All Quiet on the Western Front

If only life were my tenth grade English class–

We wrote and wrote and wrote and read and talked and wrote that year.

It wasn’t the year of my favorite book- Julius Caesar, Old Man and the Sea, A Separate Peace, all were fine- but we wrote and we wrote and we wrote and wrote that year. It was– and if I’m honest, always will be– the writing.

Why does it have to mean anything? A student asked of the Old Man and his pieta. Why couldn’t he represent a lawnmower, over Christ? He bemoaned. Well, a lawnmower’s hands don’t bleed, for one, and I’ve yet to see one teach a man to fish.

We wrote autobiographies that year, individual exploratory writing exercises. Lists of things we loved and hated, moving ourselves into metaphor, “if I were a- if I were a- if I were a fish, I’d be a carp” and “if I were a jazz musician, I sure wouldn’t be Miles Davis, have you read about that guy?”

Perhaps inspired by all the self-reflection, I walked into class one day–probably late, probably without my assignment done, probably with plenty of excuses in hand– and told my teacher it meant a lot, her teaching. The writing and writing and reading and writing and thinking and talking. I knew we were getting better, and we’d always use those skills (it would take longer for me to feel the same about compounding interest, relevant though it might be). She thanked me, I went off for lunch with my friends.

The next day she pulled me into the hall. Stepping out into the hall with a teacher wasn’t new. I walked those halls with lots of weight, the weight of never finishing an assignment on time, of wondering if attendance had been taken the day I’d decided the park was more beneficial than class, of all that was going on at home and my inability to articulate it. I was afraid of everything. I knew I could but I wouldn’t. I ran, and hid, and destroyed any evidence of success.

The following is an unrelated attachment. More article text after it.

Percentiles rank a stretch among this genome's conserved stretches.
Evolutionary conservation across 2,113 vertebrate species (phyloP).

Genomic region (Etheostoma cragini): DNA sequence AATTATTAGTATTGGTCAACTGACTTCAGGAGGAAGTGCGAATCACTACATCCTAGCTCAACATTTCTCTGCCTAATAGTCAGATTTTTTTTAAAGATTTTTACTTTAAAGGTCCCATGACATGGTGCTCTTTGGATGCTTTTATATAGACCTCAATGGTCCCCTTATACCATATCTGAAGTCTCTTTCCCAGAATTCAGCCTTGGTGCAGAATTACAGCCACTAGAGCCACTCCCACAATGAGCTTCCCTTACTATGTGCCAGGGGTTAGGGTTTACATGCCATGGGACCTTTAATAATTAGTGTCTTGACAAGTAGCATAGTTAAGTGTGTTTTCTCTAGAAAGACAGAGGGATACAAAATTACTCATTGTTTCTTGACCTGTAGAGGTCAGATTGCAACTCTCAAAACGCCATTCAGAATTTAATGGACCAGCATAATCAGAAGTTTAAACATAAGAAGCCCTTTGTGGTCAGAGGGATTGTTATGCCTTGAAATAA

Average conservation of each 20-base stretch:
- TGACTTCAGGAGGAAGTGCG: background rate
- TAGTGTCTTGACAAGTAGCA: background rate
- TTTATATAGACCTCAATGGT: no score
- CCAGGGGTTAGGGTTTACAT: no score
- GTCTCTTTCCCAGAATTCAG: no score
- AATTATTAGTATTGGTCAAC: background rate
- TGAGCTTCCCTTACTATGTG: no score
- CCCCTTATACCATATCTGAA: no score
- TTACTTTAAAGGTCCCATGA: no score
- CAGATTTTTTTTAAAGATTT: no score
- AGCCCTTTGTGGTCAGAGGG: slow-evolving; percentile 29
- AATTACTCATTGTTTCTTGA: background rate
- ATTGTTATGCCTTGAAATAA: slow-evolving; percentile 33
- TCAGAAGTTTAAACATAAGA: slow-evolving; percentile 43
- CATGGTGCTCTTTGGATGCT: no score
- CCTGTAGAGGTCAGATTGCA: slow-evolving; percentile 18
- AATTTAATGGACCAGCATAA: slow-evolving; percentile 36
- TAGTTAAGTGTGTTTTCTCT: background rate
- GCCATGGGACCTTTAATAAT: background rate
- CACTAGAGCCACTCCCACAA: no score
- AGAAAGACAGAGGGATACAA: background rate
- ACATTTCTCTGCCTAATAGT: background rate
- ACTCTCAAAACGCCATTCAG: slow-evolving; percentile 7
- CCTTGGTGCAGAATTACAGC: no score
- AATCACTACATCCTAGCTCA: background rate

The door latched. My stomach turned. “I was being thrown to the wolves yesterday,” she said. “Thank you. I needed to hear that. I needed to hear that it mattered.”

Weeks later, I turned in a completed autobiography, printed and bound. There were two post-it notes with her comments. The first–taking exception to my description of a clarinet as “soothing”. Sure, word choice could have improved there. The second–where I’d noted my wish to learn how to care for others without feeling guilty: “when you figure it out, let me know”.

Two children, one marriage, and many friendships and relationships and changes in the family dynamic later, here I am. A recent conversation about volunteer commitments met with disdain: “Shouldn’t you be spending more time with your family?” Shouldn’t I be showing them the size of the world, the size of our hearts, the size of our need and our obligation to one another? Shouldn’t I show them how to care?

I pulled myself into the hall that day. Told myself it mattered. Dropped the guilt in the recycling bin and watched it tumble into a truck, carted off into the distance.

If I were a- If I were a- If I were a- If I were a-

 

 

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